The work described in this chapter examines thermal comfort conditions through the users of open spaces and their subjective responses. It reveals that microclimatic parameters strongly influence thermal sensations, as well as the use of open urban spaces throughout the year. However, it is revealed that microclimatic parameters only accounts for around 50% of the variation between objective and subjective comfort evaluation. The rest cannot be measured by physical parameters, but psychological adaptation seems to become increasingly important, accommodating wide fluctuations in the physical environment, so that thermal discomfort is avoided. The different mechanisms of adaptation, both physical and psychological, are examined and evaluated, and they are shown to be complimentary rather than contradictory.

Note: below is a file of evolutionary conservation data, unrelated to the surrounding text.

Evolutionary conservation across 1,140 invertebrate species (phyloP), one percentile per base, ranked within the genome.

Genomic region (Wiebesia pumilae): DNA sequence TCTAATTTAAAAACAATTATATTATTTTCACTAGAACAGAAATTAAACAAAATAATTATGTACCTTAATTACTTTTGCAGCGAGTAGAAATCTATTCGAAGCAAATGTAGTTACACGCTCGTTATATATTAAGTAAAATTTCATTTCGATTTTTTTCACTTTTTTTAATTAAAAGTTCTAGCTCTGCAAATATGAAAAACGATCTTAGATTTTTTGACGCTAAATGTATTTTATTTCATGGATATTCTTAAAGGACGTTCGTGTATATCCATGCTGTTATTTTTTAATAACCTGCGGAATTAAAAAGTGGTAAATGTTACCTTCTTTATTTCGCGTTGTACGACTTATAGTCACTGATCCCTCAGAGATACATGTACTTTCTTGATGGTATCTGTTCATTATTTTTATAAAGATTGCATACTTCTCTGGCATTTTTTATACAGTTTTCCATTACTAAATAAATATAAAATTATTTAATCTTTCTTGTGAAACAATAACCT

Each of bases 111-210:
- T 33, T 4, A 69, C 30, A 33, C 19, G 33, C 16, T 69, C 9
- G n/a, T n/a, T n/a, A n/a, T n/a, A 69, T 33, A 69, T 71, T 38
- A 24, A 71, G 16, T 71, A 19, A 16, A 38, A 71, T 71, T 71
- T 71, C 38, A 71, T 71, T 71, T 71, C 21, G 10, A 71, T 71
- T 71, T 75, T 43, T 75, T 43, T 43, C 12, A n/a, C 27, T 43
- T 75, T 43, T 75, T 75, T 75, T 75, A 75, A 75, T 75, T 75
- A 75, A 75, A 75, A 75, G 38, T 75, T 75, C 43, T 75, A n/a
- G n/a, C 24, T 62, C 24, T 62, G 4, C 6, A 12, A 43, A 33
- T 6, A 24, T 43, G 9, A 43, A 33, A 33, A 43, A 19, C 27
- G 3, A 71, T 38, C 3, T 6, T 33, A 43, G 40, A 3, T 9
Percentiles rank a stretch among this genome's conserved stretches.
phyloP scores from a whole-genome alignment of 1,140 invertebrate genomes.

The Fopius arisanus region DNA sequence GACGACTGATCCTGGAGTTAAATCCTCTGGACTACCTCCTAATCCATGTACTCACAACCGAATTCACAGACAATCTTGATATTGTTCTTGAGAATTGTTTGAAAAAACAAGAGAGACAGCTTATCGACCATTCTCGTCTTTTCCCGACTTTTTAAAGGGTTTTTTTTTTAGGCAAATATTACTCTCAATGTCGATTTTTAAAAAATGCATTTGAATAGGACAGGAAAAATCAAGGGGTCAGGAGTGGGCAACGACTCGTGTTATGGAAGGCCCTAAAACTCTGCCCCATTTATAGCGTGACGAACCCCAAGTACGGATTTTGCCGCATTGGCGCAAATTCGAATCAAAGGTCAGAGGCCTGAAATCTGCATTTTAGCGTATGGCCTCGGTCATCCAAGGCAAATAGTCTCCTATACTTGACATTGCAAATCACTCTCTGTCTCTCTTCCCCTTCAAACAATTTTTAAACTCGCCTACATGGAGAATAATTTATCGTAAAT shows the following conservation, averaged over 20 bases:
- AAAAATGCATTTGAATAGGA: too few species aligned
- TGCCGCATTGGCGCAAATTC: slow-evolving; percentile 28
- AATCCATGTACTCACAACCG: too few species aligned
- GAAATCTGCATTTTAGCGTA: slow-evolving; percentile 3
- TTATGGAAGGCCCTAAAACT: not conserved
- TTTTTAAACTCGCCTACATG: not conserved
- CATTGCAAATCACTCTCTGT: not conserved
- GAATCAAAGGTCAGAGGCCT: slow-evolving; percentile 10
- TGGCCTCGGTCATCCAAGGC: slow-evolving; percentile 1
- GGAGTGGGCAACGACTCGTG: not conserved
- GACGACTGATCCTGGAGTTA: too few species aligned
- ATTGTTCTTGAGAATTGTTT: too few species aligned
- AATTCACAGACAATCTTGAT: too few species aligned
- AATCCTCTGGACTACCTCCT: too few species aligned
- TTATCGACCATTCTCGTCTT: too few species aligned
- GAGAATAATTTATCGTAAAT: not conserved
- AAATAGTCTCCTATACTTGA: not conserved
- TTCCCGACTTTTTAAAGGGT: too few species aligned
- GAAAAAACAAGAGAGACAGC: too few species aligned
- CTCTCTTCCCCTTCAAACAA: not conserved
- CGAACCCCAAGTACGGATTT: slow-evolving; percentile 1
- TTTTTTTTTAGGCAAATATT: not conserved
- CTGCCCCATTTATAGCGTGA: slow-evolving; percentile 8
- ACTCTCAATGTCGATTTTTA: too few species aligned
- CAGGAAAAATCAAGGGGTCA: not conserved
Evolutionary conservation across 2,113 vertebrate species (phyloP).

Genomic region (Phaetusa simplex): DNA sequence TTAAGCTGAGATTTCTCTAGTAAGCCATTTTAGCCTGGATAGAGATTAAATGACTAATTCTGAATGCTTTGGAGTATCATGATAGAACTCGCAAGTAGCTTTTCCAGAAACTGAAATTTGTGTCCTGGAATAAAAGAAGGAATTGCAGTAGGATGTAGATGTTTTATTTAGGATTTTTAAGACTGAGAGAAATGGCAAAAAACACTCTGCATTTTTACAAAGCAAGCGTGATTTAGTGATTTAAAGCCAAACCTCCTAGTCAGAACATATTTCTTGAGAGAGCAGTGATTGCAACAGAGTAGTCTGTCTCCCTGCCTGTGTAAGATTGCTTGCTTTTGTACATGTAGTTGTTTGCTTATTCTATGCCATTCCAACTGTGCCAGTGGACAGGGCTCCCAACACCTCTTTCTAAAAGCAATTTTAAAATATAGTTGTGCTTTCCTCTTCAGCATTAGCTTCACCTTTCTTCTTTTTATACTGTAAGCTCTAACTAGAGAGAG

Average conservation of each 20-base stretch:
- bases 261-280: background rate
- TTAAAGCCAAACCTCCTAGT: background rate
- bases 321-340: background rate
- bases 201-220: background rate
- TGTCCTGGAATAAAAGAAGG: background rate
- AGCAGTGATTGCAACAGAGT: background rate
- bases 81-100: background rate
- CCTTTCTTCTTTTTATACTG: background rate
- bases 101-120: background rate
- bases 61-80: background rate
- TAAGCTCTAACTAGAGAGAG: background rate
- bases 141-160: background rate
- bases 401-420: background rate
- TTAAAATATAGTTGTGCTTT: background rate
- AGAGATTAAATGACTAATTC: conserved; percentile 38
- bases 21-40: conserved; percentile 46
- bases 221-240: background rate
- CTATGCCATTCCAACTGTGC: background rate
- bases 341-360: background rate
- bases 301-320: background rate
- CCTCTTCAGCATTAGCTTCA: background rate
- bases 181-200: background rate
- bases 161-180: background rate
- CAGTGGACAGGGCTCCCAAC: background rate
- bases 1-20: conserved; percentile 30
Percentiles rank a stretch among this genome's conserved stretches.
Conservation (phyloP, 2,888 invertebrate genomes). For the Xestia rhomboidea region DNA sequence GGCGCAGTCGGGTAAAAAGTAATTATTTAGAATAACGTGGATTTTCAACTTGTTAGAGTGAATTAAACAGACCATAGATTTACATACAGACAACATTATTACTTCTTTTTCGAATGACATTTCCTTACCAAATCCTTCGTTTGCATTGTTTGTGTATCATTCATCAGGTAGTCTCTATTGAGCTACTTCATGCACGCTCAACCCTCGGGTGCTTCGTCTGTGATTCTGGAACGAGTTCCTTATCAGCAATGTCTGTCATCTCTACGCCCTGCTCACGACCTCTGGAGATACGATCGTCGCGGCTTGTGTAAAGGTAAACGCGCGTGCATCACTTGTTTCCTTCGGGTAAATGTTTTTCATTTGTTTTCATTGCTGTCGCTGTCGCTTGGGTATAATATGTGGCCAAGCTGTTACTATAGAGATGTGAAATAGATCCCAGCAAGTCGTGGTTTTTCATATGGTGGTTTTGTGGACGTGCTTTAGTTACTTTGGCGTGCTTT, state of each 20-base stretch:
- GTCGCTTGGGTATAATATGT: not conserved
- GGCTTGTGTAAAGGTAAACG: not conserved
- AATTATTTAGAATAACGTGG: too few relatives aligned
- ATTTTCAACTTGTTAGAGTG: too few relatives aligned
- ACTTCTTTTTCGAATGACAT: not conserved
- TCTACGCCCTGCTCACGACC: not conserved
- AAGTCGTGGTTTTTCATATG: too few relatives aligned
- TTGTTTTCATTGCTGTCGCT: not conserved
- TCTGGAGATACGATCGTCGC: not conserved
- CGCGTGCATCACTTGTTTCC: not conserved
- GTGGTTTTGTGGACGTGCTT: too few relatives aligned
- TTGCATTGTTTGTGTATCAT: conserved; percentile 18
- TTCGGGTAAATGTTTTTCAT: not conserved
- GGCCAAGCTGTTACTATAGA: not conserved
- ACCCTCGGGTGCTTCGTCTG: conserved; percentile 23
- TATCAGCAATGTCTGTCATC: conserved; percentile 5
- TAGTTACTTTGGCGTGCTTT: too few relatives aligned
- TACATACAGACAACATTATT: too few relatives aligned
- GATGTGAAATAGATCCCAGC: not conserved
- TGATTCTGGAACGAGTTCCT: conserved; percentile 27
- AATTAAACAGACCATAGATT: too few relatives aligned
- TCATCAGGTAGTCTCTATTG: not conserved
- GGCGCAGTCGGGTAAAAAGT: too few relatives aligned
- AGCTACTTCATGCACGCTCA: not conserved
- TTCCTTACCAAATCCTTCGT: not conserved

|Title of host publication||Environmental Diversity in Architecture|
|Editors||K Steemers, M A Steane|
|Place of Publication||London|
|Number of pages||20|
|Publication status||Published - 2004|